Social Cohesion in the 14th Century
It's not just the poor we have always with us:
tell me, Lord, if you please, by what right or title does a villein eat beef? ... And goose, of which they have plenty? And this troubles God. God suffers from it and I too. For they are a sorry lot, these villeins who eat fat goose! Should they eat fish? Rather let them eat thistles and briars, thorns and straw and hay on Sunday and peapods on weekdays.
They should keep watch without sleep and have trouble always; that is how villeins should live. Yet each day they are full and drunk on the best wines, and in fine clothes. the great expenditures of villeins come at a high cost, for it is this that destroys and ruins the world. It is they who spoil the common welfare.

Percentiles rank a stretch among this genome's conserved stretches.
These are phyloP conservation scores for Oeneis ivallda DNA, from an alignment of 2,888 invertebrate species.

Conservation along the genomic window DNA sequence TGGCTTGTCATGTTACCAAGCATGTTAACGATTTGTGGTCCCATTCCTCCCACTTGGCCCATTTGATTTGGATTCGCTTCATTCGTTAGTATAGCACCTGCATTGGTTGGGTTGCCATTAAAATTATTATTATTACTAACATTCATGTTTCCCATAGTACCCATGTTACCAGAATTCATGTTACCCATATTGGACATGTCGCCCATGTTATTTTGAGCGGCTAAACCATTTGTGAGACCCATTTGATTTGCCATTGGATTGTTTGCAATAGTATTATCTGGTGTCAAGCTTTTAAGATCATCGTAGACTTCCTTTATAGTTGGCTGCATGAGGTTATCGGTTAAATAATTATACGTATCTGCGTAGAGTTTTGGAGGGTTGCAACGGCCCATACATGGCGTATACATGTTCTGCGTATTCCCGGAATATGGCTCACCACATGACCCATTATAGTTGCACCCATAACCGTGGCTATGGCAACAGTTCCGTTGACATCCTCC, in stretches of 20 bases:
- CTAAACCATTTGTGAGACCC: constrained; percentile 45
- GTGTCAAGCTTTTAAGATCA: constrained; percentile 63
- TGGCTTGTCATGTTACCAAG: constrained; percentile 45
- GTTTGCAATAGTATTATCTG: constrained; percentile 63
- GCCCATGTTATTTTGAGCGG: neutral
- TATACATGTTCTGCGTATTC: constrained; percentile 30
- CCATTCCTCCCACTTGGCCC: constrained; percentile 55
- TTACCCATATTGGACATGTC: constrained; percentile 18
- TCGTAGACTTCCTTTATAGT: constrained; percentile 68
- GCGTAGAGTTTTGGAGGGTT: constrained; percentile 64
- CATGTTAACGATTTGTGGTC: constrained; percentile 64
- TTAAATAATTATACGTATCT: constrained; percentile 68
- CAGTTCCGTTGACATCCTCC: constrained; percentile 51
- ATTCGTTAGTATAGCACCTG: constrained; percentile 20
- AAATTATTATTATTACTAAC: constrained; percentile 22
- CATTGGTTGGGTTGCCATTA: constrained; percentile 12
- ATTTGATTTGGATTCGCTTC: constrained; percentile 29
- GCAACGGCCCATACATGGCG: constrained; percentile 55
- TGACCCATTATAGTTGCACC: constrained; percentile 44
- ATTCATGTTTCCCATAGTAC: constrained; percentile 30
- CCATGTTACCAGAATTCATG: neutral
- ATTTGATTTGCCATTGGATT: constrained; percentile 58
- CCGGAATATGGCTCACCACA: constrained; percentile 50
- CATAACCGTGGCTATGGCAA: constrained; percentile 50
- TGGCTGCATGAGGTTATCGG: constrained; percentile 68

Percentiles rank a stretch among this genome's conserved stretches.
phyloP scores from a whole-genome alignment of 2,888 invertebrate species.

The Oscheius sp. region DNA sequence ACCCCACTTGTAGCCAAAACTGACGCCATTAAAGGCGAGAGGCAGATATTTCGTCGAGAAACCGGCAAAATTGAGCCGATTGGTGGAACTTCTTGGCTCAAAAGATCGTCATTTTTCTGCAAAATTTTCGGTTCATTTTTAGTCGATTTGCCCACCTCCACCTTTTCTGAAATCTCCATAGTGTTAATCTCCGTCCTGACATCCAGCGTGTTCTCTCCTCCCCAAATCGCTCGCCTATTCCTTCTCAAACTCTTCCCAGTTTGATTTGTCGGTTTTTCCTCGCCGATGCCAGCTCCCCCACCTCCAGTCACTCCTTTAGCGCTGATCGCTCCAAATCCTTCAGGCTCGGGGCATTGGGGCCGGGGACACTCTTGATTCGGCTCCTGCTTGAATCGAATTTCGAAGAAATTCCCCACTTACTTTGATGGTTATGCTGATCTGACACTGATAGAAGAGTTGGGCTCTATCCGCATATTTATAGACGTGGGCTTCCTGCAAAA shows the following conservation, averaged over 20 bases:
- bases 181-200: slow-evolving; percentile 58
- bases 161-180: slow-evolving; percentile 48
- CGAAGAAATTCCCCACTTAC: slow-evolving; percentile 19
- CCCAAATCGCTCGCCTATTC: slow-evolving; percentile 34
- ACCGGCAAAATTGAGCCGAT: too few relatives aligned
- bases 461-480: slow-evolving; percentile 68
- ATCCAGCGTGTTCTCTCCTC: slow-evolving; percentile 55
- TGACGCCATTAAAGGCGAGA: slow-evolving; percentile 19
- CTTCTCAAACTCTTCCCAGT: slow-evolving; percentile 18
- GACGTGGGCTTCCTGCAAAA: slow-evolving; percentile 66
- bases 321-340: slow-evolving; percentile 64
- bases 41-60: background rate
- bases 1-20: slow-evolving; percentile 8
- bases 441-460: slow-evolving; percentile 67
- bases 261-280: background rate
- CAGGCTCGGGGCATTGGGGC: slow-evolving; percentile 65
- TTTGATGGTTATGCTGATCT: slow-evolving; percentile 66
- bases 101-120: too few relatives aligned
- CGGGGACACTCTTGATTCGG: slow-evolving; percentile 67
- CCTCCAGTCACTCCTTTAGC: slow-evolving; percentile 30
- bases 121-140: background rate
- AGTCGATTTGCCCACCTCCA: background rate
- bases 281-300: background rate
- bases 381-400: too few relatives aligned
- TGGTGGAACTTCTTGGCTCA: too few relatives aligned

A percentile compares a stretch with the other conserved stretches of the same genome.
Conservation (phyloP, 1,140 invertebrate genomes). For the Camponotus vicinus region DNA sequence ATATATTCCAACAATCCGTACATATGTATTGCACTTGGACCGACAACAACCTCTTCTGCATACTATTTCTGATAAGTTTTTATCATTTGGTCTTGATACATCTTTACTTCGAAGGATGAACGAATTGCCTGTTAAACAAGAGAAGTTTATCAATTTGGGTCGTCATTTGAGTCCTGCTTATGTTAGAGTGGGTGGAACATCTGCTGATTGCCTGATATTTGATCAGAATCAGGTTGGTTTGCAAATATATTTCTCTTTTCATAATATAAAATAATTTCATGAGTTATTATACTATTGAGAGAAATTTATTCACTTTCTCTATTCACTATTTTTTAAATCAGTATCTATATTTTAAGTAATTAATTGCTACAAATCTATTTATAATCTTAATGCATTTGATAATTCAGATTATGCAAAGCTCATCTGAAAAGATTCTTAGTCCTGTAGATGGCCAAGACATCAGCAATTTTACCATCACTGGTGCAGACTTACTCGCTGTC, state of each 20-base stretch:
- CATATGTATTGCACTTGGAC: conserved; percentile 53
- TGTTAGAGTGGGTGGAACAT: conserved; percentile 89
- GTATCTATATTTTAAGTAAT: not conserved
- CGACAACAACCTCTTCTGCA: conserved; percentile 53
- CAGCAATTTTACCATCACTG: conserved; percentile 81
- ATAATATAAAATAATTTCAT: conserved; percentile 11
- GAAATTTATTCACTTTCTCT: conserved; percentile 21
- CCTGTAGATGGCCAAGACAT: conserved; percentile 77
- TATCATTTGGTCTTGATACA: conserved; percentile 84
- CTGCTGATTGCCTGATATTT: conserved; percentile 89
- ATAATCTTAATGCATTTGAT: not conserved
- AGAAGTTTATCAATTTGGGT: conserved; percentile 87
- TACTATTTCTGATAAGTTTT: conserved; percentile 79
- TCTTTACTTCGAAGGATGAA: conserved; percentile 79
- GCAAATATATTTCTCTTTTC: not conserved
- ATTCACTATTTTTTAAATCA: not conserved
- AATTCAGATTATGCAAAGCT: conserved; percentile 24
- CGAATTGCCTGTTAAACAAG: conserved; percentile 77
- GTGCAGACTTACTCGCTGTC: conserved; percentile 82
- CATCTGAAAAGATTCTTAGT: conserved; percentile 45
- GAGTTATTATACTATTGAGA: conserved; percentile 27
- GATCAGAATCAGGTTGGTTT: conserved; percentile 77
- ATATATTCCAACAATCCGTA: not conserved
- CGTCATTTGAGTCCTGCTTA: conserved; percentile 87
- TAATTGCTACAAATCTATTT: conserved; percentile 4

From the villein comes all unhappiness. Should they eat meat? Rather should they chew grass on the heath with the horned cattle and go naked on all fours ..."
(From Le Despit au Vilain, cited in A Distant Mirror by Barbara W Tuchman. Tuchman notes:
[This tale was] addressed to an upper-class audience. Was this what they wanted to hear, or was it a satire of their attitude?)